• InternetBatman says:

      Maybe, but who expects quick production from a huge RPG? On the other hand, the game has to come out in a decent time frame because its not like they have money to burn. If they have 51 employees (minimum on their linkedin) that make an average of $30,000 (a pittance for game devs), then they only have enough money for two years in salaries alone.

    • irongamer says:

      Not really. I supported FTL and Wasteland. FTL in its current form is awesome and will be releasing soon. I expect Wasteland will take longer, but there are plenty of Kickstarter projects that already have products shipped to supporters.

    • abandonhope says:

      Having backed a nice sampling of projects, I’m looking forward to a slow trickle, with The Dead Linger alpha supposedly coming up relatively soon.

  2. TheWhippetLord says:

    Nice! McComb worked on a shedload of TSR’s PnP stuff, including a fair few of the superb Planescape campaign books. I approve of his influence on this project. :)

  3. Vinraith says:

    Just don’t let the Planescape vets anywhere near the game mechanics, for god’s sake.

    • MistyMike says:

      Planescape guys were working with game mechanics entirely inherited from Baldur’s Gate and Icewind Dale. Why do you blame them? No much they could change given the engine was optimized for emulation of AD&D rules.

      • ResonanceCascade says:

        Yeah, but the weapons, abilities, and “spells” (or tattoos, as the case may be) were implemented far better in the Baldur’s Gate/Icewind Dale games. Unlike a lot of people, I LOVED combat in BG. But in Torment I spent a lot of time trying to avoid it.

      • Vinraith says:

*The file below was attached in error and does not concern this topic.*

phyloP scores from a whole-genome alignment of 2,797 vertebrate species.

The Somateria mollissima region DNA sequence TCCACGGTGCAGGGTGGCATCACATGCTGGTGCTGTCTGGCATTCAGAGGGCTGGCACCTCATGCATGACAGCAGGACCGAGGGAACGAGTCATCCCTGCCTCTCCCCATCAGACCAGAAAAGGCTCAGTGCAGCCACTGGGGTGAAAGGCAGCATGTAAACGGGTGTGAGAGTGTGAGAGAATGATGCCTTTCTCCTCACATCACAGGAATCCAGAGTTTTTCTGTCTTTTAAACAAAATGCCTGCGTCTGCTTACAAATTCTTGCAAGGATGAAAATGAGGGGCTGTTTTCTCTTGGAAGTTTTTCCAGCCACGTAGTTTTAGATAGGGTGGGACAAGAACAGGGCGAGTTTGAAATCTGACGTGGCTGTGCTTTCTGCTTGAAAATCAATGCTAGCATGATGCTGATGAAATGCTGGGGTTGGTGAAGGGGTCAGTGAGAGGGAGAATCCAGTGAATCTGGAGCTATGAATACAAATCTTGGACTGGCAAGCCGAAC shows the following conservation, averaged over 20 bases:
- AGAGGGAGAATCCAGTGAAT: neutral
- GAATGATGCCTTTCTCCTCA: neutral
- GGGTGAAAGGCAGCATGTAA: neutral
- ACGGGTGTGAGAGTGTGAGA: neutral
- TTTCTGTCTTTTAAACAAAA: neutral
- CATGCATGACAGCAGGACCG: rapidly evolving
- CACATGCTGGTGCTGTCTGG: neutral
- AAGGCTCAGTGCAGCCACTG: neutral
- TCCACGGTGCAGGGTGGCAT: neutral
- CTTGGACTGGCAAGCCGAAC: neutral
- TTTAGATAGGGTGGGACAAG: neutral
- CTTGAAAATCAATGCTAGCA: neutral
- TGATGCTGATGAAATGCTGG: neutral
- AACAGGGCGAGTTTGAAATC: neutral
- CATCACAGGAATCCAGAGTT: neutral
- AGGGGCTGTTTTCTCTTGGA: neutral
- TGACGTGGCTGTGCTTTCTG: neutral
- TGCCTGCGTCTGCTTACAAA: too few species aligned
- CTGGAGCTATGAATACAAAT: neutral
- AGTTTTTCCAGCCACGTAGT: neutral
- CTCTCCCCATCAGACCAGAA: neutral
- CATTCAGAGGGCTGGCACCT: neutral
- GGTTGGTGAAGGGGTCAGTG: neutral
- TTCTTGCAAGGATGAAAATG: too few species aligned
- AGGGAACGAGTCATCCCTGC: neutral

I blame them exactly because they were working with an engine and mechanics set inherited from those great games you mentioned, and despite that managed to so badly mangle the basic mechanics of Torment as to make the entire thing a gruesome chore to play.

      • Jason Moyer says:

        The Planescape devs were almost entirely the same guys who made the Icewind Dale games, which have the best party-based cRPG combat ever.

  4. Torn says:

    That should probably read ‘and now so’s one of his former comrades’, instead of ‘and how so’s one of his former comrades’.

    On a related note, I hope they’ve sorted out the scale problems out from the in-engine screenshot (ladder rungs as big as people, other things being a bit off).

  5. ninjapirate says:

    McComb is on board? Considering his contributions to AD&D’s Planescape multiverse, this is bliss!

    Now where’s Monte Cook?

  6. GGno says:

    The dog is freakin’ ugly.

  7. CrookedLittleVein says:

    Awwwww yeah.

    This is going to be sweet.

  8. lordfrikk says:

    If the game won’t be at least pretty damn good I will be thinking really hard about what did they do with all the talent on board.

  9. Brise Bonbons says:

    I’m excited to hear they have such a huge staff of writers. Seriously, graphics are nice and all, but at some point it’s silly when an RPG has dozens of artists for every person involved with dialog and story.

  10. Dariune says:

    In an industry full of dissapointment, in a time when creativity and initiative is starting to bloom again but in a medium still dominated by crappy AAA houses I would say that this is the game that I have the most hope for.

    Let hope my faith is not misplaced.

  11. JackDandy says:

    This is sounding better by the minute!

  12. InternetBatman says:

    I have to say Shadowrun has been doing better updates, but it’s the finished product that counts.

  13. lexoneir says:

    Well we know that it’ll be well-written, I don’t think we can question that.

  14. Lemming says:

    If there is any justice in this world, this will outsell mass effect 3